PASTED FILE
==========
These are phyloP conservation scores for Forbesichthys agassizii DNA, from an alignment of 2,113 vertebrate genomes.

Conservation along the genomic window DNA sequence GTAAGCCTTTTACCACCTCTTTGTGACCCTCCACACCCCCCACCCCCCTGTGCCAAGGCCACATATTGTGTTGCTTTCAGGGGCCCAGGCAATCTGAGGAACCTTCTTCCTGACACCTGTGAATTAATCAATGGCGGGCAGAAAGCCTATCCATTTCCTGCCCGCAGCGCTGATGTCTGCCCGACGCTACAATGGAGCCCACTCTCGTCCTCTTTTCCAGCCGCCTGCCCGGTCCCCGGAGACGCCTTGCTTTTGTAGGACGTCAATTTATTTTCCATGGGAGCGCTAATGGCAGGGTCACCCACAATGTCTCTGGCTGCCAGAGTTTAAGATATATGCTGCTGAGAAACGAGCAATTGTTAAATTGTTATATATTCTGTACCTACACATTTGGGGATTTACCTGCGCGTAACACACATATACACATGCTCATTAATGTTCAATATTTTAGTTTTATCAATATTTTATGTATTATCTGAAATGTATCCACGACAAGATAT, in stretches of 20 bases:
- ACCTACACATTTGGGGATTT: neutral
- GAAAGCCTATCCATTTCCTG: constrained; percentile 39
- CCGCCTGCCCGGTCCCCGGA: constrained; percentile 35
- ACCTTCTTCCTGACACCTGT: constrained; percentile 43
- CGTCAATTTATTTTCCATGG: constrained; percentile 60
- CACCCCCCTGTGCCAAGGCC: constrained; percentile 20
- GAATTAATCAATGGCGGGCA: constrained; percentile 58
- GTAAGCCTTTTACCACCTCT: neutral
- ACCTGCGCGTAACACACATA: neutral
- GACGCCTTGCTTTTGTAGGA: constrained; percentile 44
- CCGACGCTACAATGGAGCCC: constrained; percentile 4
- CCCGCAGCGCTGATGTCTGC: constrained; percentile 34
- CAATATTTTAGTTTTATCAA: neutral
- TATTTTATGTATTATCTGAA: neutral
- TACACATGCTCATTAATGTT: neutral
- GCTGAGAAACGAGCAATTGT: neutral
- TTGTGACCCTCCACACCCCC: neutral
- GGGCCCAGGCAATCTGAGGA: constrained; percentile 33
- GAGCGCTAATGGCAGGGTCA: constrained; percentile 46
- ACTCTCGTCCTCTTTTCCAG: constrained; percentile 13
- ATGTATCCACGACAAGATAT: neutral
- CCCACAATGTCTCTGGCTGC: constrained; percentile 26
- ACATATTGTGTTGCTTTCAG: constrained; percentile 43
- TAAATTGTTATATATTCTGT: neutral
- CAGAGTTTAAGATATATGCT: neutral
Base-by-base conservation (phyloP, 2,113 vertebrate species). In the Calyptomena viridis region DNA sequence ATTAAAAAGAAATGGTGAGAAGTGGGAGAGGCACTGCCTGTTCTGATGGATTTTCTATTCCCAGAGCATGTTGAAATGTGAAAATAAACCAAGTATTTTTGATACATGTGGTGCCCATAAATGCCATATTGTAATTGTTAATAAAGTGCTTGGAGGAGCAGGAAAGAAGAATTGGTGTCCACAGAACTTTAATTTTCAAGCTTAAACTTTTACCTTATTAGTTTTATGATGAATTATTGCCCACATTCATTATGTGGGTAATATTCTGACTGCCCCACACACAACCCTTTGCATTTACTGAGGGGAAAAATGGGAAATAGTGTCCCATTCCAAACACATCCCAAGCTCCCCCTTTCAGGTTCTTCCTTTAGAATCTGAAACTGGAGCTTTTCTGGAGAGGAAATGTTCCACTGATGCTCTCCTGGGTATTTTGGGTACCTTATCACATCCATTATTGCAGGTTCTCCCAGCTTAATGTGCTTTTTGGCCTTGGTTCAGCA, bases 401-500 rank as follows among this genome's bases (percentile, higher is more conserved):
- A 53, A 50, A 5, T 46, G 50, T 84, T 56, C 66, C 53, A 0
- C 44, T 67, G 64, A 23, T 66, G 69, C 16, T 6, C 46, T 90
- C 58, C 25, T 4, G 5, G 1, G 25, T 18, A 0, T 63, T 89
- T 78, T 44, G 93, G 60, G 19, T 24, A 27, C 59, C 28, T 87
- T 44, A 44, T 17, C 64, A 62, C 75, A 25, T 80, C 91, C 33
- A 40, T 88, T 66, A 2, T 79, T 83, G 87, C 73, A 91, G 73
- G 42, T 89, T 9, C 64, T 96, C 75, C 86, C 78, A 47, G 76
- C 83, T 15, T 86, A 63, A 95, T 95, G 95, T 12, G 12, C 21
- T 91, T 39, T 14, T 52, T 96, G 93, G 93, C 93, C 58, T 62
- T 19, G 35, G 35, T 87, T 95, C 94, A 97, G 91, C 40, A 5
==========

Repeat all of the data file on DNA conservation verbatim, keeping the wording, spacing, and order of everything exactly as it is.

These are phyloP conservation scores for Forbesichthys agassizii DNA, from an alignment of 2,113 vertebrate genomes.

Conservation along the genomic window DNA sequence GTAAGCCTTTTACCACCTCTTTGTGACCCTCCACACCCCCCACCCCCCTGTGCCAAGGCCACATATTGTGTTGCTTTCAGGGGCCCAGGCAATCTGAGGAACCTTCTTCCTGACACCTGTGAATTAATCAATGGCGGGCAGAAAGCCTATCCATTTCCTGCCCGCAGCGCTGATGTCTGCCCGACGCTACAATGGAGCCCACTCTCGTCCTCTTTTCCAGCCGCCTGCCCGGTCCCCGGAGACGCCTTGCTTTTGTAGGACGTCAATTTATTTTCCATGGGAGCGCTAATGGCAGGGTCACCCACAATGTCTCTGGCTGCCAGAGTTTAAGATATATGCTGCTGAGAAACGAGCAATTGTTAAATTGTTATATATTCTGTACCTACACATTTGGGGATTTACCTGCGCGTAACACACATATACACATGCTCATTAATGTTCAATATTTTAGTTTTATCAATATTTTATGTATTATCTGAAATGTATCCACGACAAGATAT, in stretches of 20 bases:
- ACCTACACATTTGGGGATTT: neutral
- GAAAGCCTATCCATTTCCTG: constrained; percentile 39
- CCGCCTGCCCGGTCCCCGGA: constrained; percentile 35
- ACCTTCTTCCTGACACCTGT: constrained; percentile 43
- CGTCAATTTATTTTCCATGG: constrained; percentile 60
- CACCCCCCTGTGCCAAGGCC: constrained; percentile 20
- GAATTAATCAATGGCGGGCA: constrained; percentile 58
- GTAAGCCTTTTACCACCTCT: neutral
- ACCTGCGCGTAACACACATA: neutral
- GACGCCTTGCTTTTGTAGGA: constrained; percentile 44
- CCGACGCTACAATGGAGCCC: constrained; percentile 4
- CCCGCAGCGCTGATGTCTGC: constrained; percentile 34
- CAATATTTTAGTTTTATCAA: neutral
- TATTTTATGTATTATCTGAA: neutral
- TACACATGCTCATTAATGTT: neutral
- GCTGAGAAACGAGCAATTGT: neutral
- TTGTGACCCTCCACACCCCC: neutral
- GGGCCCAGGCAATCTGAGGA: constrained; percentile 33
- GAGCGCTAATGGCAGGGTCA: constrained; percentile 46
- ACTCTCGTCCTCTTTTCCAG: constrained; percentile 13
- ATGTATCCACGACAAGATAT: neutral
- CCCACAATGTCTCTGGCTGC: constrained; percentile 26
- ACATATTGTGTTGCTTTCAG: constrained; percentile 43
- TAAATTGTTATATATTCTGT: neutral
- CAGAGTTTAAGATATATGCT: neutral
Base-by-base conservation (phyloP, 2,113 vertebrate species). In the Calyptomena viridis region DNA sequence ATTAAAAAGAAATGGTGAGAAGTGGGAGAGGCACTGCCTGTTCTGATGGATTTTCTATTCCCAGAGCATGTTGAAATGTGAAAATAAACCAAGTATTTTTGATACATGTGGTGCCCATAAATGCCATATTGTAATTGTTAATAAAGTGCTTGGAGGAGCAGGAAAGAAGAATTGGTGTCCACAGAACTTTAATTTTCAAGCTTAAACTTTTACCTTATTAGTTTTATGATGAATTATTGCCCACATTCATTATGTGGGTAATATTCTGACTGCCCCACACACAACCCTTTGCATTTACTGAGGGGAAAAATGGGAAATAGTGTCCCATTCCAAACACATCCCAAGCTCCCCCTTTCAGGTTCTTCCTTTAGAATCTGAAACTGGAGCTTTTCTGGAGAGGAAATGTTCCACTGATGCTCTCCTGGGTATTTTGGGTACCTTATCACATCCATTATTGCAGGTTCTCCCAGCTTAATGTGCTTTTTGGCCTTGGTTCAGCA, bases 401-500 rank as follows among this genome's bases (percentile, higher is more conserved):
- A 53, A 50, A 5, T 46, G 50, T 84, T 56, C 66, C 53, A 0
- C 44, T 67, G 64, A 23, T 66, G 69, C 16, T 6, C 46, T 90
- C 58, C 25, T 4, G 5, G 1, G 25, T 18, A 0, T 63, T 89
- T 78, T 44, G 93, G 60, G 19, T 24, A 27, C 59, C 28, T 87
- T 44, A 44, T 17, C 64, A 62, C 75, A 25, T 80, C 91, C 33
- A 40, T 88, T 66, A 2, T 79, T 83, G 87, C 73, A 91, G 73
- G 42, T 89, T 9, C 64, T 96, C 75, C 86, C 78, A 47, G 76
- C 83, T 15, T 86, A 63, A 95, T 95, G 95, T 12, G 12, C 21
- T 91, T 39, T 14, T 52, T 96, G 93, G 93, C 93, C 58, T 62
- T 19, G 35, G 35, T 87, T 95, C 94, A 97, G 91, C 40, A 5